- the application of the proposed transitional period for equivalent regimes that are currently in force in several Member States;
- the treatment of specific scenarios, such as the application of the rules in group situations.
In addition, we note that the legislative text should be aligned as closely as possible with the Explanatory Memorandum and the preamble, to ensure a harmonized interpretation by tax authorities in EU Members States and to provide legal certainty to taxpayers assessing the impact of the equity allowance and the additional interest limitation rule (should this measure be introduced) on a group’s financing structure. We also recommend that the proposed Directive should be consistent with existing EU tax policy and legislation such as ATAD and that the interaction with the EU Minimum Tax proposal is considered.
The EC proposes that Member States should transpose the rules into domestic law by December 31, 2023 and that the provisions of the Directive should apply as of January 1, 2024. The legal basis for the EC’s proposal is Article 115 of the Treaty on the Functioning of the EU (TFEU), which requires unanimity in the Council.
Member States and the EC will continue to discuss the proposed text in the dedicated Council working group once the European institutions resume business after the summer recess. When a compromise text that is likely to garner support from the majority of Member States is agreed upon, the revised proposal will be discussed in the Council to test whether political agreement can be reached. The text would be formally adopted once the European Parliament has issued its opinion and the Council has voted unanimously in favor.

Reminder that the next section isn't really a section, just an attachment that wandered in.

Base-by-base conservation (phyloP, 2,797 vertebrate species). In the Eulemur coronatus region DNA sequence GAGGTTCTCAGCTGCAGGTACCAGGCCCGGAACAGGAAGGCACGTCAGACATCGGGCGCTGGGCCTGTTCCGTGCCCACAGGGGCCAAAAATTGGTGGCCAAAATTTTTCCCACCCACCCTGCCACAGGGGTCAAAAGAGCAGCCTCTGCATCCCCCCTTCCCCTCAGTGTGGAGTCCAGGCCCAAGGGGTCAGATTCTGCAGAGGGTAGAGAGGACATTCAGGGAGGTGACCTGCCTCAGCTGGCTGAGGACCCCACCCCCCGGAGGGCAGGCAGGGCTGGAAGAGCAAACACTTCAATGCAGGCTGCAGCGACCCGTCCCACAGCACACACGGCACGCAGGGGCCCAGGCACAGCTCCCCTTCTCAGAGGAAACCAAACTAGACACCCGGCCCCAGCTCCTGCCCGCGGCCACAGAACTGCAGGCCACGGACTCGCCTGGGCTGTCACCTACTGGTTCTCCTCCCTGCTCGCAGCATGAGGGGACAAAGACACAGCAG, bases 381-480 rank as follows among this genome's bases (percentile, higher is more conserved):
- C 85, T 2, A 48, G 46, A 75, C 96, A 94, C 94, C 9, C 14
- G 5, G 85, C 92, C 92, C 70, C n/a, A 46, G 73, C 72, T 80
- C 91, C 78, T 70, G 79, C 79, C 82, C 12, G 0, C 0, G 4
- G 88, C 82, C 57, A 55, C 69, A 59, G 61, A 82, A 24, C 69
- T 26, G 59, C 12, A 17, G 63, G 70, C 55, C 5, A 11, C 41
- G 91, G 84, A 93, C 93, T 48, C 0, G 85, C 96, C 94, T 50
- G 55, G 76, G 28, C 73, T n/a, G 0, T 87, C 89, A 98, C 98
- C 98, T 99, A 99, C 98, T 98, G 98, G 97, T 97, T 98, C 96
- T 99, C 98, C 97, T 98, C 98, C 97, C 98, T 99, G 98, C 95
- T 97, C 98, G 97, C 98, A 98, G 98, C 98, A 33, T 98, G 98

EU Tax Centre comment
Based on the draft agenda for Council meetings during the second half of 2022, it is understood that the DEBRA proposal does not enjoy the same priority within the EC and ECOFIN Council as other initiatives e.g., the proposal for a Minimum Tax Directive. According to the draft agenda, the Czech Presidency aims to present a progress report on this initiative in the ECOFIN Council scheduled for December 6, 2022 (for more details, please refer to E-News issue 158).
As a result, the proposed timeline of the DEBRA Directive may require an extension to allow sufficient time between formal adoption and local implementation. In addition, the text of the DEBRA proposal may suffer substantial changes based on discussions in the Council working group, which may also reflect the responses received as part of the public consultation process. It remains to be seen whether discussions will result in a version of the initiative that Member States would support unanimously.
Should you have any queries, please do not hesitate to contact KPMG’s EU Tax Centre (mailto:firstname.lastname@example.org), or, as appropriate, your local KPMG tax advisor.
1The comment paper was produced on behalf of KPMG member firms located in the EU forming part of KPMG’s Europe, the Middle East & Africa (EMA) region. Throughout the submission, “we”, “KPMG”, “us” and “our” refer to the network of independent member firms operating in the EU.